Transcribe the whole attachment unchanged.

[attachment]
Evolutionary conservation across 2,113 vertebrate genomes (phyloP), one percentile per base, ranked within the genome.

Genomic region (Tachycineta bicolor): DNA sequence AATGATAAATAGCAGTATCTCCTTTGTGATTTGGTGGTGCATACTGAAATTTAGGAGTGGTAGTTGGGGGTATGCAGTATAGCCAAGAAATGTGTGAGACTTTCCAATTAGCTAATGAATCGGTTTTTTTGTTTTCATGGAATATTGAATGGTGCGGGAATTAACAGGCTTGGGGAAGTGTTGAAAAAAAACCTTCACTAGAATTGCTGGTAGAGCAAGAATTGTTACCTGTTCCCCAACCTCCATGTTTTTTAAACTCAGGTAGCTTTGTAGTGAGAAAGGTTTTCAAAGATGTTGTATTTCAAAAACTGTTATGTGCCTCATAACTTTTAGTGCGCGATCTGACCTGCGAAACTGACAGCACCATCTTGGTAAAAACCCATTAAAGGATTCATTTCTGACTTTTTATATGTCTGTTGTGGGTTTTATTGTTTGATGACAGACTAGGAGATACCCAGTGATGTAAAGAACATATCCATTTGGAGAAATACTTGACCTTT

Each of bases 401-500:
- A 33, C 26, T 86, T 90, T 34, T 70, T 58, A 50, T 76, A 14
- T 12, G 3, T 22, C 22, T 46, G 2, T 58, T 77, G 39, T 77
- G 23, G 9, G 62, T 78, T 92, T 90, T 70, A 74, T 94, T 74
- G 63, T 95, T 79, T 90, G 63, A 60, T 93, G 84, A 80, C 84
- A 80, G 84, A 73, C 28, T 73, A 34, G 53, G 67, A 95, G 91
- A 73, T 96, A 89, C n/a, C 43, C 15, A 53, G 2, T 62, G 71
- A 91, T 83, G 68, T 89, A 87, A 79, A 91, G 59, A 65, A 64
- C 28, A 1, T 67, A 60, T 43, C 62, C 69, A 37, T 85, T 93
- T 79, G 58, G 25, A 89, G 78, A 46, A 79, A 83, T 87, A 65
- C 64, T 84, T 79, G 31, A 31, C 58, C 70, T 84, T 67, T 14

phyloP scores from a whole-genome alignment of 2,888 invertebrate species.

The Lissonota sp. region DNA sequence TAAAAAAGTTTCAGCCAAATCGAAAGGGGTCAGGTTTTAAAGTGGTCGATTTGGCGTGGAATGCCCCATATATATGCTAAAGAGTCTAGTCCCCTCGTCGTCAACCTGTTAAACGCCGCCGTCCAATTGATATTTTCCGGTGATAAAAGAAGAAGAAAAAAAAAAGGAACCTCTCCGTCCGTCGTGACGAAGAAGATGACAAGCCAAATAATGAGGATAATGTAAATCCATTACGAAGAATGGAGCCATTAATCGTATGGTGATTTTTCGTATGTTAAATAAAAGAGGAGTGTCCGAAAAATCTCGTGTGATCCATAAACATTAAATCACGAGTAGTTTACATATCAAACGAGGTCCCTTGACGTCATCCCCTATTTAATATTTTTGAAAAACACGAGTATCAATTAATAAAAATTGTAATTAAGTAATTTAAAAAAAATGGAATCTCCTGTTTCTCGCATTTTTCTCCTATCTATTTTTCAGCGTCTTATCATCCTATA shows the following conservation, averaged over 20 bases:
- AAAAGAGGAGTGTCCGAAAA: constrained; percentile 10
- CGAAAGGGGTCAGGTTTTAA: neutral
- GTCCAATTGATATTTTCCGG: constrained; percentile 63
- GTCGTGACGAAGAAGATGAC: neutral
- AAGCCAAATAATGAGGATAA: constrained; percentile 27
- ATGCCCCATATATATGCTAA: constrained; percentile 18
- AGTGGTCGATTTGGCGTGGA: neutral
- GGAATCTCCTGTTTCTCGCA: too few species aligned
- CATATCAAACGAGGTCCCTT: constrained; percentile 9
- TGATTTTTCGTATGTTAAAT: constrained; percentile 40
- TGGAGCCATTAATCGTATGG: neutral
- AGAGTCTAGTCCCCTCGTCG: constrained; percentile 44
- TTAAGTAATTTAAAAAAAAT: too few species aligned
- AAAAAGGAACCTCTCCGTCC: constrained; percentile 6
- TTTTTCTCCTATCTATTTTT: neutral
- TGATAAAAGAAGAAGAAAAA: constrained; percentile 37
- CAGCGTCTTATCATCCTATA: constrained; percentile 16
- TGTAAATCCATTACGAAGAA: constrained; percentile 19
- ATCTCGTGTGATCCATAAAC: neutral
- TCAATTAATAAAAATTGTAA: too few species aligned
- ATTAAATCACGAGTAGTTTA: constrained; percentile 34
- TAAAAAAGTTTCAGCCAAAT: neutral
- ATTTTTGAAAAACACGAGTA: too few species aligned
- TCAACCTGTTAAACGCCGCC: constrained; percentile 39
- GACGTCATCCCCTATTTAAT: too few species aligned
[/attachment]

Evolutionary conservation across 2,113 vertebrate genomes (phyloP), one percentile per base, ranked within the genome.

Genomic region (Tachycineta bicolor): DNA sequence AATGATAAATAGCAGTATCTCCTTTGTGATTTGGTGGTGCATACTGAAATTTAGGAGTGGTAGTTGGGGGTATGCAGTATAGCCAAGAAATGTGTGAGACTTTCCAATTAGCTAATGAATCGGTTTTTTTGTTTTCATGGAATATTGAATGGTGCGGGAATTAACAGGCTTGGGGAAGTGTTGAAAAAAAACCTTCACTAGAATTGCTGGTAGAGCAAGAATTGTTACCTGTTCCCCAACCTCCATGTTTTTTAAACTCAGGTAGCTTTGTAGTGAGAAAGGTTTTCAAAGATGTTGTATTTCAAAAACTGTTATGTGCCTCATAACTTTTAGTGCGCGATCTGACCTGCGAAACTGACAGCACCATCTTGGTAAAAACCCATTAAAGGATTCATTTCTGACTTTTTATATGTCTGTTGTGGGTTTTATTGTTTGATGACAGACTAGGAGATACCCAGTGATGTAAAGAACATATCCATTTGGAGAAATACTTGACCTTT

Each of bases 401-500:
- A 33, C 26, T 86, T 90, T 34, T 70, T 58, A 50, T 76, A 14
- T 12, G 3, T 22, C 22, T 46, G 2, T 58, T 77, G 39, T 77
- G 23, G 9, G 62, T 78, T 92, T 90, T 70, A 74, T 94, T 74
- G 63, T 95, T 79, T 90, G 63, A 60, T 93, G 84, A 80, C 84
- A 80, G 84, A 73, C 28, T 73, A 34, G 53, G 67, A 95, G 91
- A 73, T 96, A 89, C n/a, C 43, C 15, A 53, G 2, T 62, G 71
- A 91, T 83, G 68, T 89, A 87, A 79, A 91, G 59, A 65, A 64
- C 28, A 1, T 67, A 60, T 43, C 62, C 69, A 37, T 85, T 93
- T 79, G 58, G 25, A 89, G 78, A 46, A 79, A 83, T 87, A 65
- C 64, T 84, T 79, G 31, A 31, C 58, C 70, T 84, T 67, T 14

phyloP scores from a whole-genome alignment of 2,888 invertebrate species.

The Lissonota sp. region DNA sequence TAAAAAAGTTTCAGCCAAATCGAAAGGGGTCAGGTTTTAAAGTGGTCGATTTGGCGTGGAATGCCCCATATATATGCTAAAGAGTCTAGTCCCCTCGTCGTCAACCTGTTAAACGCCGCCGTCCAATTGATATTTTCCGGTGATAAAAGAAGAAGAAAAAAAAAAGGAACCTCTCCGTCCGTCGTGACGAAGAAGATGACAAGCCAAATAATGAGGATAATGTAAATCCATTACGAAGAATGGAGCCATTAATCGTATGGTGATTTTTCGTATGTTAAATAAAAGAGGAGTGTCCGAAAAATCTCGTGTGATCCATAAACATTAAATCACGAGTAGTTTACATATCAAACGAGGTCCCTTGACGTCATCCCCTATTTAATATTTTTGAAAAACACGAGTATCAATTAATAAAAATTGTAATTAAGTAATTTAAAAAAAATGGAATCTCCTGTTTCTCGCATTTTTCTCCTATCTATTTTTCAGCGTCTTATCATCCTATA shows the following conservation, averaged over 20 bases:
- AAAAGAGGAGTGTCCGAAAA: constrained; percentile 10
- CGAAAGGGGTCAGGTTTTAA: neutral
- GTCCAATTGATATTTTCCGG: constrained; percentile 63
- GTCGTGACGAAGAAGATGAC: neutral
- AAGCCAAATAATGAGGATAA: constrained; percentile 27
- ATGCCCCATATATATGCTAA: constrained; percentile 18
- AGTGGTCGATTTGGCGTGGA: neutral
- GGAATCTCCTGTTTCTCGCA: too few species aligned
- CATATCAAACGAGGTCCCTT: constrained; percentile 9
- TGATTTTTCGTATGTTAAAT: constrained; percentile 40
- TGGAGCCATTAATCGTATGG: neutral
- AGAGTCTAGTCCCCTCGTCG: constrained; percentile 44
- TTAAGTAATTTAAAAAAAAT: too few species aligned
- AAAAAGGAACCTCTCCGTCC: constrained; percentile 6
- TTTTTCTCCTATCTATTTTT: neutral
- TGATAAAAGAAGAAGAAAAA: constrained; percentile 37
- CAGCGTCTTATCATCCTATA: constrained; percentile 16
- TGTAAATCCATTACGAAGAA: constrained; percentile 19
- ATCTCGTGTGATCCATAAAC: neutral
- TCAATTAATAAAAATTGTAA: too few species aligned
- ATTAAATCACGAGTAGTTTA: constrained; percentile 34
- TAAAAAAGTTTCAGCCAAAT: neutral
- ATTTTTGAAAAACACGAGTA: too few species aligned
- TCAACCTGTTAAACGCCGCC: constrained; percentile 39
- GACGTCATCCCCTATTTAAT: too few species aligned